A few days ago I blogged about an unknown cipher disk from Pleidelsheim, Germany. Now a reader has sent me pictures of a very similar device. It stems from Norway.

My blog entry from last Sunday was about a cipher disk from the collection of my Dutch friends Paul Reuvers and Marc Simons. The two describe this device on their CryptoMuseum page. A similar disk is displayed on a photo available on Wikimedia Commons. Both disks were produced by a company named Linge in Pleidelsheim, Germany. The production time is unknown. My guess is that it was fabricated between 1920 and 1960.


The Gundersen & Löken disk

Earlier this week I received a mail from a reader, who wants to stay anonymous. He sent me a few pictures of a cipher disk he owns. It looks very similar to the one from Linge:


However, this disk uses a Norwegian alphabet. On the rear-side it can be seen that the disk was produced in Norway:


The inscription says “Gundersen & Löken Kristiania”. Here’s the writing in more detail:


“Kristiania” used to be the name of Norwegian capital Oslo between 1877 and 1924. If my age estimate (between 1920 and 1960) is correct, this means that this disk was produced in the early 1920s. This was a time when many new cipher machines and devices were developped – e.g., the Enigma, the Kryha machine, and the Damm machines, just to name a few. Many of these designs were either insecure or impractical or both. Most of them never made it to serial production. It is well possible that the Linge disk was one of these new but cryptographically weak developments which had no success on the market.

The company Gundersen & Löken apparently still exists today. I will write them a mail and ask if they have any information about this device.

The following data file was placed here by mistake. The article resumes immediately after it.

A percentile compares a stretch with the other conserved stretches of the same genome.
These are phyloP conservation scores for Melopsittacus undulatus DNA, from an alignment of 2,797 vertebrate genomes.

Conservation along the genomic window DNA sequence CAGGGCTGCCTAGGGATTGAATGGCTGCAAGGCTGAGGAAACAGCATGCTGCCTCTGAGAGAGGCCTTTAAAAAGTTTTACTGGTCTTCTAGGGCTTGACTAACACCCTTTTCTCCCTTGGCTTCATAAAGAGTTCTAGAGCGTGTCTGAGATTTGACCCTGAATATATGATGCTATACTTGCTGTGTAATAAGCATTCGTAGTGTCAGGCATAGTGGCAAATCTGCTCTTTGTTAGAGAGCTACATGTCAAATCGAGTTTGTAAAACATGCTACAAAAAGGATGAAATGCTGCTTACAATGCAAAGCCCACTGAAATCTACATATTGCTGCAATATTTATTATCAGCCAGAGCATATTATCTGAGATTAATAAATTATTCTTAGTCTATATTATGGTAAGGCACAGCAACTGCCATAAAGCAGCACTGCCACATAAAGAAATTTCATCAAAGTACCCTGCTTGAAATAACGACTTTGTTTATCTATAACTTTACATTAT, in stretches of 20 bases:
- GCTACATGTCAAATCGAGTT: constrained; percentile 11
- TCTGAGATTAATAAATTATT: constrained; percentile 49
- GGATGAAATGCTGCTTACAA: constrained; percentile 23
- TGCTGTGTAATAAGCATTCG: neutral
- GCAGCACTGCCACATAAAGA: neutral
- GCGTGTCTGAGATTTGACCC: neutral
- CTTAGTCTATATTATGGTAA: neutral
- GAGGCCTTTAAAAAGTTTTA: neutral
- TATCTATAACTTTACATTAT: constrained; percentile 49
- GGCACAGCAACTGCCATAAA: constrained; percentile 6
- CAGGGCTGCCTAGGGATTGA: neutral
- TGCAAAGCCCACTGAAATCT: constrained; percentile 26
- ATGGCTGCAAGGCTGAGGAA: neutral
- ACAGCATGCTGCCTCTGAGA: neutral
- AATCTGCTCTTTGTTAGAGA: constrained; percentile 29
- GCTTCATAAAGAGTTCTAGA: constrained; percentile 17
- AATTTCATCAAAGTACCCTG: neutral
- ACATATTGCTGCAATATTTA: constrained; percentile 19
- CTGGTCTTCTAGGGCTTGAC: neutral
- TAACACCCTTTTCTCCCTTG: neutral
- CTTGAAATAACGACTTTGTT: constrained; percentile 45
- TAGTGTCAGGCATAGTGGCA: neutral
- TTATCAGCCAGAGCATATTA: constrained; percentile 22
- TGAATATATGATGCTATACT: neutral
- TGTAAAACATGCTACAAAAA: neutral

A German-Norwegian co-production?

Here are the three disks on one picture (the CryptoMuseum Linge disk, the Wikimedia Linge disk, and the Gundersen & Löken disk).


One important question is, why the same model was produced in both Germany and Norway. Was the one disk a license production of the other? For whom were these disks made? When exactly were they fabricated?

If a reader knows more, please let me know.

Further reading: German cipher machines in World War 2: A complete (?) list

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Kommentare (5)

  1. #1 Thomas
    20. Juli 2017

    I wonder why “Löken” has no Norwegian ‘o’ like in this example: https://digitaltmuseum.no/011025242966/strommaler

  2. #3 Rich SantaColoma
    21. Juli 2017

    You are correct these are not at all secure, but I would imagine they were secure enough for the time they were produced, for the purposes they may have been intended for: Postcards and telegrams.

    For those, they would offer reasonable security, because both communications would not usually been seen but for a few moments by the necessary handlers of them. Any nosy person would have to take the time to copy the text down, and solve them later. Probably a hard task that would not go unnoticed in a post office or telegram office.

    And then, as postcards and telegrams fell out of favor, and technology moved on, such cipher devices no longer had a market. Maybe?

  3. #4 Thomas
    21. Juli 2017

    According to roel’s source the Norwegian disk was produced 1889 – 1916. 1917 is the terminus ante quem because the Norwegian A is missing, which has been introduced in 1917. Since according to the G & L website https://gl-instrumenter.no/ the enterprise was established in 1899 (not 1889), the disk must have been produced 1899 – 1916.

  4. #5 Frode Weierud
    Oslo, Norway
    27. Juli 2017

    The Norwegian disk is officially called Kryptografen, Anno 1900, Nr. 5. It was in use by the Norwegian army from 25 October 1900 until 1 January 1925 when it was taken out of service. Before that time the army used another another cipher disk patented by the Norwegian painter Georg Fredrik Strømdal on 21 February 1893, Norwegian patent no. 3121. This cipher disk was in use by the army from 1893 to 1900. However, Strømdal’s cipher disk was a better construction than Kryptografen Anno 1900, because the letters on one of the alphabet rings were removable and allowed one to use a changeable and complete scrambled alphabet. Strømdal also patented his cipher disk in Germany, France, Austria, Denmark, Sweden and USA. The US patent number is 546035 and the German patent number is 72239.
    For the really interested here are the instructions of use for Kryptografen Anno 1900: https://drive.google.com/file/d/0B4kbFLtvhKSsM2dSZXJLZlM5YzA/view?usp=sharing